Bombay Dyeing & Manufacturing Company Limited (BDMCL) shares flared up on the BSE on Thursday, hitting an intraday high of Rs 54.40 before closing at Rs 53.85, a gain of 5.80 percent. In the past four trading sessions this year, the stock has appreciated about 13 percent.BDMCL is in the news for its revival plans that are expected to bring the loss-making company back in black in the next few years.As part of its efforts to exit non-core activities, the company sold land on December 31, 2016 for ~ Rs 185 crore in Maharashtra, including a flat in Mumbai’s Prabhadevi area for Rs 9.4 crore. The other sale effected was “MIDC Land & Building and some specific utility machinery of Ranjangaon unit” for Rs 174.45 crore, the company said in regulatory filing on January 1, 2017.”What Bombay Dyeing aims to do now is to revive the loss making flagship textile business by investing in the brand, expanding store network, growing product portfolio and liaising with international designers. Manufacturing will be outsourced,” brokerage Dynamic Levels said in an update a few days ago.”From now till 2020, the Wadia group owned company plans to invest over Rs 100 crore in the brand, double its multibrand outlets to 10,000, more than double its franchise stores to 500 and commence three to four new products every year,” Dynamic Levels added.For the quarter ended September 2016, the company incurred standalone loss of Rs 71 crore on sales of Rs 430 crore. In 2015-16, the company posted loss of Rs 84 crore on total sales of Rs 1,804 crore. The company’s chairman is Nusli Wadia, who was in the news recently in the context of the ongoing corporate battle saga within the Tata Group.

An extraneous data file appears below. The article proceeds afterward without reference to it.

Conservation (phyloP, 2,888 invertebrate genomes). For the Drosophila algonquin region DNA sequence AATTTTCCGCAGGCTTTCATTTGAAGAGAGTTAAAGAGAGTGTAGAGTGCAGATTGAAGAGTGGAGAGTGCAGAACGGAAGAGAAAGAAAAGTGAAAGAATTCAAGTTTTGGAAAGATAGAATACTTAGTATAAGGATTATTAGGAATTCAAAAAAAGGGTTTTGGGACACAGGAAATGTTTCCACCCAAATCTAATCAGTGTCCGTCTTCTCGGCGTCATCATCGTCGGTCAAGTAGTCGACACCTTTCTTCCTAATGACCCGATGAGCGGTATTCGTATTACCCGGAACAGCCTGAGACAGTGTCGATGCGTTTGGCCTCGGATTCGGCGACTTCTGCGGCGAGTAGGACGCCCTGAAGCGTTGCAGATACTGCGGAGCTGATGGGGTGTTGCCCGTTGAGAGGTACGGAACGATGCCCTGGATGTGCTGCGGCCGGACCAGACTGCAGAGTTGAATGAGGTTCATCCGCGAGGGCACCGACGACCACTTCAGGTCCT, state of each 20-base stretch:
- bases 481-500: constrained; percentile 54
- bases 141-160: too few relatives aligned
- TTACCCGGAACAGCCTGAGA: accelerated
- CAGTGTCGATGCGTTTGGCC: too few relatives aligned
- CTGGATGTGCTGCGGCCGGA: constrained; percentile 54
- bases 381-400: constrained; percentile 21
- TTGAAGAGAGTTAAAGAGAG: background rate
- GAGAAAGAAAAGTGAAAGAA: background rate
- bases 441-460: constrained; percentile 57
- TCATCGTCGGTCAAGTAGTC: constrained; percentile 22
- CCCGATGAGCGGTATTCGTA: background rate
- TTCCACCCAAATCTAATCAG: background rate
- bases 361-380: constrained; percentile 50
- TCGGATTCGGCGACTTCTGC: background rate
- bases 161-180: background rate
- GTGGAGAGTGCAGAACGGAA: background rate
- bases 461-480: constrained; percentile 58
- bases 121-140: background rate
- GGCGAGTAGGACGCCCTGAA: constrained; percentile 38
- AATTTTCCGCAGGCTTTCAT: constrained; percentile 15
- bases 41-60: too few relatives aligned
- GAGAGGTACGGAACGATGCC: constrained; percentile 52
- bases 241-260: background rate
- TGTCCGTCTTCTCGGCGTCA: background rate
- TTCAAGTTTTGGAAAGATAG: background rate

Rupa KhatunA Tangail court has directed the authorities concerned to exhume Rupa Khatun’s body and hand over the corpse to the victim’s family.The victim, Rupa Khatun, 27, an employee of Unilever Bangladesh Limited, was killed after a gang rape on a running bus on her way to home in Mymensingh from Bogra on Friday night. The rapists abandoned her body at Tangail’s Madhupur forest area. Police recovered the body around 11:00pm in the night and buried it in Tangail’s central graveyard as an unidentified one on Saturday morning.Senior judicial magistrate Golam Kibria of the court handed down the exhumation order following an appeal filed by the victim’s family members.Modhupur police station officer-in-charge Shafiqul Islam said victim Rupa’s brother on Wednesday appealed to the police to bring the body of his sister back. Later, the police submitted the appeal before the court on Thursday morning.The OC also said the district magistrate then directed the district’s judicial magistrate to hand over the body to the victim’s family.Tangail Sadar upazila’s executive magistrate Abdur Rahim Shujan said Rupa’s body will be exhumed from the Tangail graveyard today (Thursday).Meanwhile, the police have arrested five people from Mymensingh over the killing of the master’s student of Bogra Azizul Haque on a bus at Tangail’s Madhupur upazila.